Modifying therapy is essential for individuals with Parkinson’s disease (Johnson et al., 2019). Developing rehabilitation therapies is essential, especially since the number of individuals with the condition will double in the next two decades due to an increase in the number of older individuals. In the past, therapies revolved around slowing down the disease progression (Foltynie and Langston, 2018). However, these therapies viewed the condition as uniform and gave all patients the same treatment regimens. The three main factors that contribute to neurodegeneration as a result of Parkinson’s disease are triggers, facilitators, and aggravators. Triggers are those factors that contribute to the disease process initiation (Johnson et al., 2019). For the disease process to start, triggers require the presence of facilitators. The most common facilitators for Parkinson’s disease are genetic factors, which promote neurodegenerative cascade. Male sex and advanced age are also facilitators of Parkinson’s disease. Males with advanced age are hence more likely to get the condition than females (Hayes, 2019). The last of the three factors, aggravators, directly contribute to the neurodegeneration process by worsening the pathology and promoting the disease’s spread past the basal ganglia. The three factors do not have boundaries; rather, they represent a continuum throughout the disease process. Neuroinflammation is a common aggravator of Parkinson’s disease (Johnson et al., 2019). Neuroinflammation typically leads to the activation of glial cells and proinflammatory mediators’ overexpression. In Parkinson’s disease, activated microglia cells contribute to the deletion of neurons and emit levels of cytokines that are harmful to brain cells (Johnson et al., 2019). The microglia also activates the astrocytes to release neurotoxic mediators, which contribute to further neurodegeneration (Johnson et al., 2019). Therapies should hence target patients at all the stages of the disease progression.

Neurological Rehabilitation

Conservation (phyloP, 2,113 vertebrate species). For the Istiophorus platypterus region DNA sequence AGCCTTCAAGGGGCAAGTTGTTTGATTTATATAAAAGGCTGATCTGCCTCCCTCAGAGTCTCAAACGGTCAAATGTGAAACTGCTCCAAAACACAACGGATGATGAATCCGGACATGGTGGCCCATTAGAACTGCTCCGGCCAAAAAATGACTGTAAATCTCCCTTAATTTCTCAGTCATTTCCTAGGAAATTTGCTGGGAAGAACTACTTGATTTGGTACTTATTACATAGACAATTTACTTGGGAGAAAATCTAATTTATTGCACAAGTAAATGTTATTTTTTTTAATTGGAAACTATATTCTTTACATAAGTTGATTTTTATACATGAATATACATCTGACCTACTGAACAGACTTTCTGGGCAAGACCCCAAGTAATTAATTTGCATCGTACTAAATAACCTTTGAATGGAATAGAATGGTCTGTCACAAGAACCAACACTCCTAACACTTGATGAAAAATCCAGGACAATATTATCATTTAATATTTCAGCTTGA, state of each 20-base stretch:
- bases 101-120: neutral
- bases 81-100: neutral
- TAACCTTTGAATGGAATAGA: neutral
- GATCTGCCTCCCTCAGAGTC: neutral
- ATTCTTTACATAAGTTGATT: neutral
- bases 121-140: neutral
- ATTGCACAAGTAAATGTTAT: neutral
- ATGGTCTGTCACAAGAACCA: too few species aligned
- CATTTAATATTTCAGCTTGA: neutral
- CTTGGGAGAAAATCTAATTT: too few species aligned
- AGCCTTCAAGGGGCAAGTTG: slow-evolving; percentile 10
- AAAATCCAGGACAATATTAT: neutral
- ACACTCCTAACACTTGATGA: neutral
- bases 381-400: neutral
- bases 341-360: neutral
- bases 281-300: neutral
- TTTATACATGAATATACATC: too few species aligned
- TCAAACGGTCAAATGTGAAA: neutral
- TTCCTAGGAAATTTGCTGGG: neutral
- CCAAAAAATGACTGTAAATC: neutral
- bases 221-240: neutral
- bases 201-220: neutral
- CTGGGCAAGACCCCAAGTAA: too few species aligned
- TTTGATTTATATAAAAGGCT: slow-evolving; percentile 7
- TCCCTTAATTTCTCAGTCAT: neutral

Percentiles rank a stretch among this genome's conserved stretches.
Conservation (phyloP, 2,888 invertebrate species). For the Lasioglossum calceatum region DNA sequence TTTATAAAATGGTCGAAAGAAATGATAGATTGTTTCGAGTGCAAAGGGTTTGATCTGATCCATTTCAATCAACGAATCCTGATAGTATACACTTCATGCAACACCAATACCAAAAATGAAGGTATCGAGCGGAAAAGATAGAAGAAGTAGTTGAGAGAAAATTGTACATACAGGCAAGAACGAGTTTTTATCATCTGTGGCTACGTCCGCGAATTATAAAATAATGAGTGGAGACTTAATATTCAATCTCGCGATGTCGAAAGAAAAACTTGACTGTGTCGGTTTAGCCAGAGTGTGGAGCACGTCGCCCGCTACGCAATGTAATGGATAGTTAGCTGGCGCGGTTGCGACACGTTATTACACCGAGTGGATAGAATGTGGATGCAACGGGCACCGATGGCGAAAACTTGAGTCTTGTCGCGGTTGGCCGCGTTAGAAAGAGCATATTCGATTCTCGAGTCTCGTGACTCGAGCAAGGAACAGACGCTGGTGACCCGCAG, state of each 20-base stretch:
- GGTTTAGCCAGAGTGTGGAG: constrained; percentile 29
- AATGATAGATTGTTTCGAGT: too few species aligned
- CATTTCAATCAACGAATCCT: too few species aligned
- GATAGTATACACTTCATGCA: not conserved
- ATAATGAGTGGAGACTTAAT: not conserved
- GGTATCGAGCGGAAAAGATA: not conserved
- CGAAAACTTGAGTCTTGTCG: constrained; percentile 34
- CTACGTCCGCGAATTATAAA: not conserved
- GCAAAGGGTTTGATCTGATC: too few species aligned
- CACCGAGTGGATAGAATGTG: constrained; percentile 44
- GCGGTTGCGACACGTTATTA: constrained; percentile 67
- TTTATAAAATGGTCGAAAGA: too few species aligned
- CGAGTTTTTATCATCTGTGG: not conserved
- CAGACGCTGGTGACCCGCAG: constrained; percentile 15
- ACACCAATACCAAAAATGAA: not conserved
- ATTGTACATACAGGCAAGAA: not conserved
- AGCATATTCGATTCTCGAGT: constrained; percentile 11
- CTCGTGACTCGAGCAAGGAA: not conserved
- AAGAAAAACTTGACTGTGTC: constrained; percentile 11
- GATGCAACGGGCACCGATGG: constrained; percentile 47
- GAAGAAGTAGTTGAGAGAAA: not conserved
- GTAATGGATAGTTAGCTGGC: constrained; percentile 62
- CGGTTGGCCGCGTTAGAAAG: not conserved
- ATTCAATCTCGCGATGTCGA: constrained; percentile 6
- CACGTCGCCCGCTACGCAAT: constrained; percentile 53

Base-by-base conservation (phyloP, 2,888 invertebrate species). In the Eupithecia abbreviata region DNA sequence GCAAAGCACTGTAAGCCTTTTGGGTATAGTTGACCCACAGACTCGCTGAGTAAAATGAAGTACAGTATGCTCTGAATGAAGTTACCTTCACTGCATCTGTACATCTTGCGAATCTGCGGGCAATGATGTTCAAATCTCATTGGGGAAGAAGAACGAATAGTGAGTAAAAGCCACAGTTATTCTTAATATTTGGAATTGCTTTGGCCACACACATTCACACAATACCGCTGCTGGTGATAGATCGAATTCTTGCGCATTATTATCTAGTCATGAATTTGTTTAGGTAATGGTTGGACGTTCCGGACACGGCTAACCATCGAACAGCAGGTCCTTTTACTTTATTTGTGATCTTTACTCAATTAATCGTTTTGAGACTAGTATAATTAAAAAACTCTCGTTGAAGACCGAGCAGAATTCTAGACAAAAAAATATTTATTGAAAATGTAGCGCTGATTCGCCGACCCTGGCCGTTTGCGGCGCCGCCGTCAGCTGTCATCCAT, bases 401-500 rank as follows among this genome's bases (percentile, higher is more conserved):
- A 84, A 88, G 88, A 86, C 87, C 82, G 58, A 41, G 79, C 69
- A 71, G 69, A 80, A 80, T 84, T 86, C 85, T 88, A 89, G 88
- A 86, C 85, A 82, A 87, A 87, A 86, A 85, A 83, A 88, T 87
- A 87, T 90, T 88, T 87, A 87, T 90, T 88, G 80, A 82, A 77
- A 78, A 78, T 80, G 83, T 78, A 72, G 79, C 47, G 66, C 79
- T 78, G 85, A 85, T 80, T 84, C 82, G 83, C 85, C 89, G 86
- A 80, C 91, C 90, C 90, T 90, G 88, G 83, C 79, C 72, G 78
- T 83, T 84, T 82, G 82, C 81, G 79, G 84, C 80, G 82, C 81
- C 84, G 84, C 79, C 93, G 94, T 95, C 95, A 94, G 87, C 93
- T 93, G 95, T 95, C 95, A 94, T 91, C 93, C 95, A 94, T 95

Individuals with Parkinson’s disease experience cognitive impairment, which progresses until the patient gets full onset dementia (Díez-Cirarda, Ibarretxe-Bilbao, Peña, and Ojeda, 2018). Cognitive impairment leads to reduced quality of life of the patients and disability. Researchers have published various research studies proposing and investigating the efficacy of various treatment options to improve cognition in patients. Traditionally, physicians regarded Parkinson’s disease as a motor disorder, with the most common symptoms being rigidity, tremors, and freezing of gait (Lee et al., 2019). Recently, researchers discovered that the condition produces a wide range of symptoms other than motor disorders such as cognitive impairment. Between 20% and 50% of patients with Parkinson’s disease experience cognitive impairment, with some of them experiencing cognitive impairment at the early stages of the disease (Díez-Cirarda, Ibarretxe-Bilbao, Peña, and Ojeda, 2018). The cognitive issues tend to deteriorate until the patient experiences dementia. The cognitive impairment results from grey matter atrophy, the alterations of the white matter, alterations in brain activation, and brain functional connectivity (Lee et al., 2019). Patients with early-onset cognitive impairment have reduced grey matter volumes in the frontal, parietal, and temporal lobes. They also have white matter deterioration and alterations in their brain function. Parkinson’s disease almost always leads to dementia, with research indicating that close to 80% of individuals with Parkinson’s disease getting dementia between 10 and 20 years after their diagnosis (Díez-Cirarda, Ibarretxe-Bilbao, Peña, and Ojeda, 2018). It is hence integral for physicians to focus on cognitive rehabilitation to slow down the progression of the disease (Díez-Cirarda, Ibarretxe-Bilbao, Peña, and Ojeda, 2018). Cognitive rehabilitation also helps reduce incidences of dementia due to Parkinson’s disease.